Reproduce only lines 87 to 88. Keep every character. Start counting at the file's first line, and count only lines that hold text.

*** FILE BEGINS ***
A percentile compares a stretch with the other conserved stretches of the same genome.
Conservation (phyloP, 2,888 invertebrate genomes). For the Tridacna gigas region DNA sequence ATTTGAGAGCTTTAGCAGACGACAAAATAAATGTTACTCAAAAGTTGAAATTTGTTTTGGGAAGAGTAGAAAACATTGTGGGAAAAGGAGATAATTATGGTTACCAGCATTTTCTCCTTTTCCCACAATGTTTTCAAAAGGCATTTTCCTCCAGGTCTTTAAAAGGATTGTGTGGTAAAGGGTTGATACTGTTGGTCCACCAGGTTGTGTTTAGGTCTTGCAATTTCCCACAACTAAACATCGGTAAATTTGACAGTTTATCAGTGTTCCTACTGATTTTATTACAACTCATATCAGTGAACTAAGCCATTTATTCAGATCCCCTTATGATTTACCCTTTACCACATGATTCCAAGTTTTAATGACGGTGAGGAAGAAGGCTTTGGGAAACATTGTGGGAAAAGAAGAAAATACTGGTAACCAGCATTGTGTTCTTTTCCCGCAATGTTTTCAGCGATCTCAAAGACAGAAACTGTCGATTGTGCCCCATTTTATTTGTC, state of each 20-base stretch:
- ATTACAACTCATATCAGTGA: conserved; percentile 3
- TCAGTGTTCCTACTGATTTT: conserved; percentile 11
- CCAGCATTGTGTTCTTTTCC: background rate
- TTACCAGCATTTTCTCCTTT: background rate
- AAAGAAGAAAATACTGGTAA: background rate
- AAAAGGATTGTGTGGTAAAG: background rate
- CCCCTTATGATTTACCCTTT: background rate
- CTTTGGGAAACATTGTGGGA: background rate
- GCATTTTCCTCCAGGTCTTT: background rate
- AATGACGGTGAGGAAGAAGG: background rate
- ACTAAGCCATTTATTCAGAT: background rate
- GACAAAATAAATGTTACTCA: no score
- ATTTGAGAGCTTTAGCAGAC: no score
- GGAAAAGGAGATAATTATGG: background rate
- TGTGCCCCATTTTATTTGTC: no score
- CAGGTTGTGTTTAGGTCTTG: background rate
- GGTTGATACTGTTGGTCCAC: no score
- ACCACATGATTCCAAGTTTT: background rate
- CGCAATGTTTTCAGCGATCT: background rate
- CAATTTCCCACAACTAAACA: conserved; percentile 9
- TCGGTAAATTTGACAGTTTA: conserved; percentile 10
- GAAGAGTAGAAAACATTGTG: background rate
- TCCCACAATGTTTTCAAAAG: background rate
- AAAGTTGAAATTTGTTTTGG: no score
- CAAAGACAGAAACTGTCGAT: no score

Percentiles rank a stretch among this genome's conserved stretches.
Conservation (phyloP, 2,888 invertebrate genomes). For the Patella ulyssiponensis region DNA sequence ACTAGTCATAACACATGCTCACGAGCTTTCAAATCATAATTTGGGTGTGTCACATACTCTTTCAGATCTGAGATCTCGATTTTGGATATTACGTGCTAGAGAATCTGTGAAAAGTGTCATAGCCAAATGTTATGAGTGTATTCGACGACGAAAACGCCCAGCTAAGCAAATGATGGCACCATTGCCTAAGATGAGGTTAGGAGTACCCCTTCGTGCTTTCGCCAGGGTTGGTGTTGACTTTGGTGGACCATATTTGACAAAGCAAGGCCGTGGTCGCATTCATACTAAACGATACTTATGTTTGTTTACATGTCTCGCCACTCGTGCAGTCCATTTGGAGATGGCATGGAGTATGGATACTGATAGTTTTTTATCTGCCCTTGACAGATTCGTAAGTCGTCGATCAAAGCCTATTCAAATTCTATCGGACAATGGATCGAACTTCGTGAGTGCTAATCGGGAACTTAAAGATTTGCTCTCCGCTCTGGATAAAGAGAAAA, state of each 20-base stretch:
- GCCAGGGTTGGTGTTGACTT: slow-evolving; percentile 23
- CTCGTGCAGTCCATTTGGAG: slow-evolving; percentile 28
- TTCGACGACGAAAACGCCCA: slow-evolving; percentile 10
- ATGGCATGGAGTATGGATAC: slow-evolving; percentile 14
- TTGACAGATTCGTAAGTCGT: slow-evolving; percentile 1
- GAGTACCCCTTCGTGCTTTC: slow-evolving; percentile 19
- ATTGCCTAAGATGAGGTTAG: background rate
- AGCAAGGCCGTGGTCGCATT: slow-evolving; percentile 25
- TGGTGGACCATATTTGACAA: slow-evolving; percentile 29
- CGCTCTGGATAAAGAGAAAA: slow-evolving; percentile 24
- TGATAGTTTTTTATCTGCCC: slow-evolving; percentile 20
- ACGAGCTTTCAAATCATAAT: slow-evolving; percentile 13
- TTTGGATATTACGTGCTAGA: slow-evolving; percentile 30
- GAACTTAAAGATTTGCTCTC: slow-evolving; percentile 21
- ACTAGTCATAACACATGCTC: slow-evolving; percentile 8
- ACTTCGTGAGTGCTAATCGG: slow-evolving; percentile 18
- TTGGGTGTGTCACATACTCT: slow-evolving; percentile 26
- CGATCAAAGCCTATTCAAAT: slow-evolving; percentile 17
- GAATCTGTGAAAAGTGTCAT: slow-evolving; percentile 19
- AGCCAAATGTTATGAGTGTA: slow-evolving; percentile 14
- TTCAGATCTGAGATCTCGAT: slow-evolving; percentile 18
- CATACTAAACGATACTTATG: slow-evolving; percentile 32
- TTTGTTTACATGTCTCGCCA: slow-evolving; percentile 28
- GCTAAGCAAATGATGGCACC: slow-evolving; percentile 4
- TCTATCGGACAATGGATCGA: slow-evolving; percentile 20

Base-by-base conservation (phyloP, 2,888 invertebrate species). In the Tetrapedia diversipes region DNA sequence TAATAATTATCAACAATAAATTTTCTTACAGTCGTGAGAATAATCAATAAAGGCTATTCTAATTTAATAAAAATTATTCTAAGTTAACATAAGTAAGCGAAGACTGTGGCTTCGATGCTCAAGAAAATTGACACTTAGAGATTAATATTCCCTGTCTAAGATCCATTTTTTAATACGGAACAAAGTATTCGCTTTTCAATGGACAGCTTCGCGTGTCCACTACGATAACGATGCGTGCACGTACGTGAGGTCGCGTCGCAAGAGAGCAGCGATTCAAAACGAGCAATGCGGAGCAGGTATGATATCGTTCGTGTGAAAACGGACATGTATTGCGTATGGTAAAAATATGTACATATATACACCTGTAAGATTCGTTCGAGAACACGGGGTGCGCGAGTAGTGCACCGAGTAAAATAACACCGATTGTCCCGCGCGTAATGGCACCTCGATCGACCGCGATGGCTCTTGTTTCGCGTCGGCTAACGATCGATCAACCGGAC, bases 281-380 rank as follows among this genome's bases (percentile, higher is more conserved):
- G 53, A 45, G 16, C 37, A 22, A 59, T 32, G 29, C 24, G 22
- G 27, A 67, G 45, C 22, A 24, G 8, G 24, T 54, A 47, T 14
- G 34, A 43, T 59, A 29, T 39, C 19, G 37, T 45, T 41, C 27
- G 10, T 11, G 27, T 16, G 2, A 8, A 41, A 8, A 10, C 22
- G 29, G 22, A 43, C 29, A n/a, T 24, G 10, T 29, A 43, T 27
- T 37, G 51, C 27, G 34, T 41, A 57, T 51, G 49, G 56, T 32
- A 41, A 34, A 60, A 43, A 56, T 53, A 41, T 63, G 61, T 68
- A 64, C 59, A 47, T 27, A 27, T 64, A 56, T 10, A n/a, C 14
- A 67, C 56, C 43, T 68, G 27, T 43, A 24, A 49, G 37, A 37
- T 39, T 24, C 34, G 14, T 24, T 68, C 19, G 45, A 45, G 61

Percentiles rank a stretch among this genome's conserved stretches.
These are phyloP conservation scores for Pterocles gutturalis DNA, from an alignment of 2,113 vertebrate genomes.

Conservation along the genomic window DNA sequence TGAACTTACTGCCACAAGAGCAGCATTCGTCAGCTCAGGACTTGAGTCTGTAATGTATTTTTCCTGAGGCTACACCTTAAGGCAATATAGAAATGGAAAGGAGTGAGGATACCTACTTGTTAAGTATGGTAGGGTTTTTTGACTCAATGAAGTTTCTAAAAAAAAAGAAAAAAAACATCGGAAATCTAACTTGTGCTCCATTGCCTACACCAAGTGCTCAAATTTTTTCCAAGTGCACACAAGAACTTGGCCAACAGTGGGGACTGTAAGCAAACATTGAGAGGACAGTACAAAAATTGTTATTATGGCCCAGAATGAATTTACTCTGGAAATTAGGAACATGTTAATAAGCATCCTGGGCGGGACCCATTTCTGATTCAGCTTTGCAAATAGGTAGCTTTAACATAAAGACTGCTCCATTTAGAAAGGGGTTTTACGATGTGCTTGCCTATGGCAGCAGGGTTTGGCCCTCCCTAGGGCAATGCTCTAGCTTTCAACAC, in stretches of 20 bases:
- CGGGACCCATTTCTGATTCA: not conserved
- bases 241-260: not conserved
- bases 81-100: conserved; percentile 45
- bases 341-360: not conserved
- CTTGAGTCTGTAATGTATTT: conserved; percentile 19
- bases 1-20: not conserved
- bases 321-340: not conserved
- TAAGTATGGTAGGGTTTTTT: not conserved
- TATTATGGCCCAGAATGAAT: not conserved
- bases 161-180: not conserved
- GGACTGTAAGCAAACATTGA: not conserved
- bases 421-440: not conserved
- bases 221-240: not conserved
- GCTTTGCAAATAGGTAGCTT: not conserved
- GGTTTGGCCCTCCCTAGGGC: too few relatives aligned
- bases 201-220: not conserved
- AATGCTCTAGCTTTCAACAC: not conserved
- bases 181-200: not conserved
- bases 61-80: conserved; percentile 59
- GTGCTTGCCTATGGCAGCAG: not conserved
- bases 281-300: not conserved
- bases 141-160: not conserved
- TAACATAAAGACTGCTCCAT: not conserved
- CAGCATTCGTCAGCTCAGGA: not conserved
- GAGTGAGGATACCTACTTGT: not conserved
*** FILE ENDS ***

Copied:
- bases 61-80: conserved; percentile 59
- GTGCTTGCCTATGGCAGCAG: not conserved